Wednesday, Nov 25, 2020
International Finance
Magazine Technology

Bitcoin: The new gold in a declining global economy?

martin
Professional investors seek easier access to Bitcoin and that’s what Asia’s first bitcoin mutual fund promises to offer

In the last decade, bitcoin has emerged from an experimental digital currency into a global asset class. As Martin Baumann, co-founder and managing partner at CMCC Global, the first blockchain technology-focused venture capital fund in Hong Kong tells International Finance in an exclusive interview, it is a phenomenal invention, Bitcoin has no borders, it is run by a decentralised network and effectively governed by a computing algorithm. And in a declining global economy, it might become the new gold—the last safe-haven asset for global investors.

By mid-March 2020, when the US Fed cut interest rates to 0 percent and announced a quantitative easing programme, bitcoin traded around $5,400. It started the year 2019 at $3,717 and surpassed $11,000, trading at $11,815.04 on August 7.

In January 2018, bitcoin was priced well over $13,343.71. The overall market cap of cryptocurrencies now stands at $154.7 billion and bitcoin’s dominance rate is 63.9%. It must be noted that bitcoin’s price rose 87 percent in 2019.

After taking into account the persisting complexities of a bitcoin investment such as purchasing and safekeeping, CMCC Global has launched Asia’s first bitcoin mutual fund, the Liberty Bitcoin Fund, which is accessible only to accredited investors.

Martin tells us how bitcoin investors can benefit from the fund’s provision of institutional-grade access to bitcoin.

Also, a Hong Kong Stock Exchange-listed custodian protects all bitcoins in the Liberty Bitcoin Fund and assets are fully covered by insurance. Martin speaks about the value proposition of a bitcoin mutual fund, the short term and long term bitcoin price outlooks, why bitcoin as just a store of value might itself be a good thing, and the optimal approach governments and regulators can take toward bitcoin.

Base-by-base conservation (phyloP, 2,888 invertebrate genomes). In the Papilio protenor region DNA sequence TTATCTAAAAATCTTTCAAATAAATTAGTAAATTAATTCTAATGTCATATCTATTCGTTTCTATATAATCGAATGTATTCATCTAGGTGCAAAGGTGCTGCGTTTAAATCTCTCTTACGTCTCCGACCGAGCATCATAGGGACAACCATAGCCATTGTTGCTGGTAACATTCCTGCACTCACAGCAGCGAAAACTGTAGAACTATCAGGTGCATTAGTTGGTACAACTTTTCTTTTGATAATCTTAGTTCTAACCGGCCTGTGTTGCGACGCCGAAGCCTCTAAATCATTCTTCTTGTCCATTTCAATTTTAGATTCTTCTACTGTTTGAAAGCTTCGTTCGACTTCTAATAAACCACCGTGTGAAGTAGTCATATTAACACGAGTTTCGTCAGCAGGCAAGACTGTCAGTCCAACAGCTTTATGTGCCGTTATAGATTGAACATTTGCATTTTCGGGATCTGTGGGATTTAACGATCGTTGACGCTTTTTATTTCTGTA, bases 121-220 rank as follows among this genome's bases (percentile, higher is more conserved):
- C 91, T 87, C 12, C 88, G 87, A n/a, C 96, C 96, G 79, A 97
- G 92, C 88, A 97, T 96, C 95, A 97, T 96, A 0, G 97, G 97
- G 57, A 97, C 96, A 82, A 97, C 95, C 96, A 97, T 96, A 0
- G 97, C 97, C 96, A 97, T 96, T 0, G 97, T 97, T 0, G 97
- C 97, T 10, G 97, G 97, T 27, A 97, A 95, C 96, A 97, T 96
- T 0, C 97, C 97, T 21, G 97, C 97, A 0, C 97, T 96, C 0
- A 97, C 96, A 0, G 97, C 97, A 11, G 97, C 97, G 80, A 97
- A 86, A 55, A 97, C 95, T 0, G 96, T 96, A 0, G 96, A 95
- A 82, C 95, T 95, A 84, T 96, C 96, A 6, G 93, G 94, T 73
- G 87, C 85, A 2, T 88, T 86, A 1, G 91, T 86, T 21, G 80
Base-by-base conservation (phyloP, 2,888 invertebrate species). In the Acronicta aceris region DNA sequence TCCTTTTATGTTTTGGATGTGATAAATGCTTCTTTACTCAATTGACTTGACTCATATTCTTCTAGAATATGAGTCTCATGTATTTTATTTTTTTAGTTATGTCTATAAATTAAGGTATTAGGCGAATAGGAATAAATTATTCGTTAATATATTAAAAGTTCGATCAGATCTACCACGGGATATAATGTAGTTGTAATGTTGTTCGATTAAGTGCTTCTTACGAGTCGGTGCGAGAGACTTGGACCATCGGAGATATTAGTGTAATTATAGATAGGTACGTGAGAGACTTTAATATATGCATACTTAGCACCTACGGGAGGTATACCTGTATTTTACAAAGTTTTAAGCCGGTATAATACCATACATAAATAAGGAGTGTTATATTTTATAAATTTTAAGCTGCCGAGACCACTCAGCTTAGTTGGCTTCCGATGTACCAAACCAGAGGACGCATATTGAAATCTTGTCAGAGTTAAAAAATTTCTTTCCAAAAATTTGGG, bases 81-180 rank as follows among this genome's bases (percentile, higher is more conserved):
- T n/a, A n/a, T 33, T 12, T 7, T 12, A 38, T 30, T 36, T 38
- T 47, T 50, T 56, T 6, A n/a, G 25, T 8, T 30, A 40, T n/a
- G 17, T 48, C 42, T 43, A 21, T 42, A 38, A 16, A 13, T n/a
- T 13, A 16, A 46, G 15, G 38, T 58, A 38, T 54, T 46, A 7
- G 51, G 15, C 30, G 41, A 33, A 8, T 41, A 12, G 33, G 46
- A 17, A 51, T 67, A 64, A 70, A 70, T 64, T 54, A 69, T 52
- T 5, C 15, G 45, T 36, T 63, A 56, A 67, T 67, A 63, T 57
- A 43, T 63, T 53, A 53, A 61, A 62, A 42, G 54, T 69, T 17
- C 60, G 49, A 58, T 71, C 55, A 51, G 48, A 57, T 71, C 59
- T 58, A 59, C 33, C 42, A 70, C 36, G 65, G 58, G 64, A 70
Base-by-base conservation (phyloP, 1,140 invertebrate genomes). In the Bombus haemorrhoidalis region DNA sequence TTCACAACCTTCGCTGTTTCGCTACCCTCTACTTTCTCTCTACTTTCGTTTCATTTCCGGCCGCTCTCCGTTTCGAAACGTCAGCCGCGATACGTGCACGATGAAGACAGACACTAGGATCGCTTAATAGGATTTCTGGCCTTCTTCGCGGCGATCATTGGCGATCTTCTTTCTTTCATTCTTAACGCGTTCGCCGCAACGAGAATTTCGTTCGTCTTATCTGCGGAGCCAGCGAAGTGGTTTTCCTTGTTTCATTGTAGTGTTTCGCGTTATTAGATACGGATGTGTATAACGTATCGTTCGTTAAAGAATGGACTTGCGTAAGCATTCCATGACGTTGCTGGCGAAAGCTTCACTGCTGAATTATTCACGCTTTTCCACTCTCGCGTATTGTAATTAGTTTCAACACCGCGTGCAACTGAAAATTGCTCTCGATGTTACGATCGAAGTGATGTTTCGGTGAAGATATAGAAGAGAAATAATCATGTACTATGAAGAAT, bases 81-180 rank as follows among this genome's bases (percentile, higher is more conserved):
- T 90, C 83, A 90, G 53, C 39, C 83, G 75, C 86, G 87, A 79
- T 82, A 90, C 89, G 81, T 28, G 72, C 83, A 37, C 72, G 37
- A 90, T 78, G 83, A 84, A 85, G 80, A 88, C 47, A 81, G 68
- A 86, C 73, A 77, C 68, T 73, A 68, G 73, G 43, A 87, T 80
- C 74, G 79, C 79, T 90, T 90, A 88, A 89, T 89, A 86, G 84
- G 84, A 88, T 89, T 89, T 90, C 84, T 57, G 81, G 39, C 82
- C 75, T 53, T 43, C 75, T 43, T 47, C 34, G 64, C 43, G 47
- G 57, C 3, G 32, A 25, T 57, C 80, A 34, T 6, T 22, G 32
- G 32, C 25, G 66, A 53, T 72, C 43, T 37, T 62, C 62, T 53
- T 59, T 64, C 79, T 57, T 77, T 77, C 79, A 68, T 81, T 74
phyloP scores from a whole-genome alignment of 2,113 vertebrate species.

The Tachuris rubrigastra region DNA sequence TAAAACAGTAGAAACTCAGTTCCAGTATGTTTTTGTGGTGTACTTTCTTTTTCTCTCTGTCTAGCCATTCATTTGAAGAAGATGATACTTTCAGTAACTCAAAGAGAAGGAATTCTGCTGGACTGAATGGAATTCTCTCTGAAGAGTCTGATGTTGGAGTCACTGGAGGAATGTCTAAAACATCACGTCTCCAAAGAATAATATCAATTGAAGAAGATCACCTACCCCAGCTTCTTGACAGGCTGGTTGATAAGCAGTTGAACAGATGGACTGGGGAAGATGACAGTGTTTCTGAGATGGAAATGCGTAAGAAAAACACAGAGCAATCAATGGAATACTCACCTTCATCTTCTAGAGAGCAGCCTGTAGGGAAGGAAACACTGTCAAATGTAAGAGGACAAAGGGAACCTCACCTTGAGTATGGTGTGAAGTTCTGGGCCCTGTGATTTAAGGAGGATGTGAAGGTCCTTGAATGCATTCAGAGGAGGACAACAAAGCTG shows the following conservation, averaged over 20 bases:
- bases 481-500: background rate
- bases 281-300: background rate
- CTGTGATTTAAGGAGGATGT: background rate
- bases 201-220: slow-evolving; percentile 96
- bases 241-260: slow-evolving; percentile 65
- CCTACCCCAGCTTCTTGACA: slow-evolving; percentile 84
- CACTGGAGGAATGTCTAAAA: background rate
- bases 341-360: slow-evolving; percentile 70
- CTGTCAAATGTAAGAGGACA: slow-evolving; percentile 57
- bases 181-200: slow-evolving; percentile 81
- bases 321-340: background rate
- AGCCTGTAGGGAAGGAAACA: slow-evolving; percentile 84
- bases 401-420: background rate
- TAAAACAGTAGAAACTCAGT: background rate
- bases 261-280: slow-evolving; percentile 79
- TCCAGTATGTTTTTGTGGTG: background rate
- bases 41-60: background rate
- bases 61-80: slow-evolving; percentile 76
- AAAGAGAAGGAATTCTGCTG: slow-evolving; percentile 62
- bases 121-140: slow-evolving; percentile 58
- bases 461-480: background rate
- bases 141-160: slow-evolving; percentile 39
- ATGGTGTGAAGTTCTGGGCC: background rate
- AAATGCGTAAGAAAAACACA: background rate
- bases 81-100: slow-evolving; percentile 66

International Finance: For an investor is the fact that bitcoin prices are not correlated to other assets an advantage?

Martin Baumann: Generally, investors are in search of uncorrelated assets that can hedge their existing portfolio. Bitcoin is often perceived as an emerging digital version of gold. Certainly, bitcoin prices not being correlated to other assets is an advantage for investors based on the belief that the current global financial system is not sustainable and healthy. The last major financial crisis of 2007-08 has been largely fixed through quantitative easing, that is central banks printing additional money.

In fact, looking at an M3 money supply growth curve shows an exponential function that is steeper than the bitcoin price chart. Investors globally are worried about the next financial crisis — and they are looking for assets that are uncorrelated with existing assets in their portfolio.

Considering empirical data from the past 10 years, Bitcoin has been largely uncorrelated with equities, fixed income and oil. The thesis is that bitcoin is a hedge against a declining global economy. Only time will tell how much bitcoin will remain uncorrelated in a global financial meltdown, but the nature of it, being a truly decentralised asset, only run by code and not governed by any government or central bank, combined with the empirical data of the past 10 years, points towards a credible hedge against a declining global economy.

What is the typical profile of the investors for whom you created the bitcoin mutual fund?

The Liberty Bitcoin Fund is accessible only for professional investors. Mainly large family offices globally, but specifically since the outbreak of the Coronavirus, we are seeing stronger inbound interest also from large institutional investors who are exploring to add bitcoin exposure to their portfolio mix.

The launch of the Liberty Bitcoin Fund was a demand-driven decision that stemmed from our existing limited partnership investors of prior funds of CMCC Global. We have launched Hong Kong’s first fund to take on external capital specifically for blockchain investments back in 2016. Over the years, our existing investors had approached us various times asking how to gain exposure to bitcoin as well. Before we launched the Liberty Bitcoin Fund, there was no such passive tracker of bitcoin available in Asia. All assets of the Liberty Bitcoin Fund are kept in professional custody and covered by insurance.